Parade of Lights and Winter Wonderland 4th and A St., San Rafael. 12 – 8 p.m.. Also Sat/26, 9 a.m. – 12 p.m., free. If it’s possible to one-up any of the admittedly great holiday fairs from the past few months, San Rafael’s winter-themed version does it this year with forty tons of snow dumped onto a downtown street for kids’ sledding. Got a little cousin you’ve been meaning to spend QT with? Ask Jimmy’s mom for a playdate with the little man.

Ways and Means Committee concert Yoshi’s, 1330 Fillmore, SF. 6 – 9 p.m., free. Yoshi’s tried-and-true sushi and jazz combo comes to the everyperson with a new (free) series spotlighting local musicians. This week: the six-member Ways and Means Committee.


Christmas in San Francisco Crystal Fair Building A, Fort Mason Center, 99 Marina, SF. Also Sun/27. 10 a.m. – 6 p.m., $6. Whether you’re here because of an off-kilter aura, bad back, or for want of a nice necklace, thousands of gleaming rocks await at Fort Mason.

Berkeley Artisans Holiday Open Studio Various locations, Berk. Also Sun/27 and December weekends. 11 a.m.-6 p.m., free. Hadley Williams, who creates exquisite pieces from (among other things) pasta and masking tape, and Lewis Suzuki, a 91-year-old landscape painter, are among the Berkeley artists opening their studios on weekends for the next month.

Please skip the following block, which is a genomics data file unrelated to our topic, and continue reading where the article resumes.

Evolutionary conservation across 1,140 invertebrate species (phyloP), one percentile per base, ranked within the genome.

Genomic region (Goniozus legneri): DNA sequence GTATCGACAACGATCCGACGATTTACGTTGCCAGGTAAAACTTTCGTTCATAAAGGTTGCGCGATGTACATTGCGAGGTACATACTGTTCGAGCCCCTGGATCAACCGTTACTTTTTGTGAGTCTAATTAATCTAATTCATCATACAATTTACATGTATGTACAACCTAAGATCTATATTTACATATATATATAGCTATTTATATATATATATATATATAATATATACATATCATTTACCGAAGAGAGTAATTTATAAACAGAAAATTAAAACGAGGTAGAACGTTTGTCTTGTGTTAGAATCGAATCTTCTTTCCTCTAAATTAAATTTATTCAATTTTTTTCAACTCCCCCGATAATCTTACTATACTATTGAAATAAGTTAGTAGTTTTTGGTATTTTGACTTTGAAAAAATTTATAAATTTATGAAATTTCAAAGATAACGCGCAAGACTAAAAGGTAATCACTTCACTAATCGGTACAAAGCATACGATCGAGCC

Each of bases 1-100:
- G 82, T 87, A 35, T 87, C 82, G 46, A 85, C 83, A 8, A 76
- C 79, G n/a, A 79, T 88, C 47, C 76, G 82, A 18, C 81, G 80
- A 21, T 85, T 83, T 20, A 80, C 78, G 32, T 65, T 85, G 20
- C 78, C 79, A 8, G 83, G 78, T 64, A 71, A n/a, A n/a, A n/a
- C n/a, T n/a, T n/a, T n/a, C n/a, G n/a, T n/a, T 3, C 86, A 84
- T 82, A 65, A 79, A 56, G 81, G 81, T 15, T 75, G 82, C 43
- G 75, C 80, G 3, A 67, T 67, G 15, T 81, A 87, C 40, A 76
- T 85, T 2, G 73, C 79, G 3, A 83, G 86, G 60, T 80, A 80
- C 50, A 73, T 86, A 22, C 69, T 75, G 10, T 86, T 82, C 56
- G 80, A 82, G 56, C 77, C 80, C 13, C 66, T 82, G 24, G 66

Golden Gate Park Cyclocross Metson Lake, Middle Drive West, Golden Gate Park, SF. a.m. – 3 p.m., free. After years of slight tweaking, the course for today’s race is projected to provide serious challenges to even the most quadricep-blessed of riders. Running behind Metson Lake and through the trees of Golden Gate Park, the Cyclocross is open to last-minute entries as well as those ready to stand for hours watching the athletically gifted.


A Night with Peter Stamm, Chronicle Books, 680 2nd St., SF. 6:00 p.m., free. Swiss author Peter Stamm must pen good drinking prose: a discussion of his well-received novels comes accompanied by an open bar funded by the Swiss Consulate.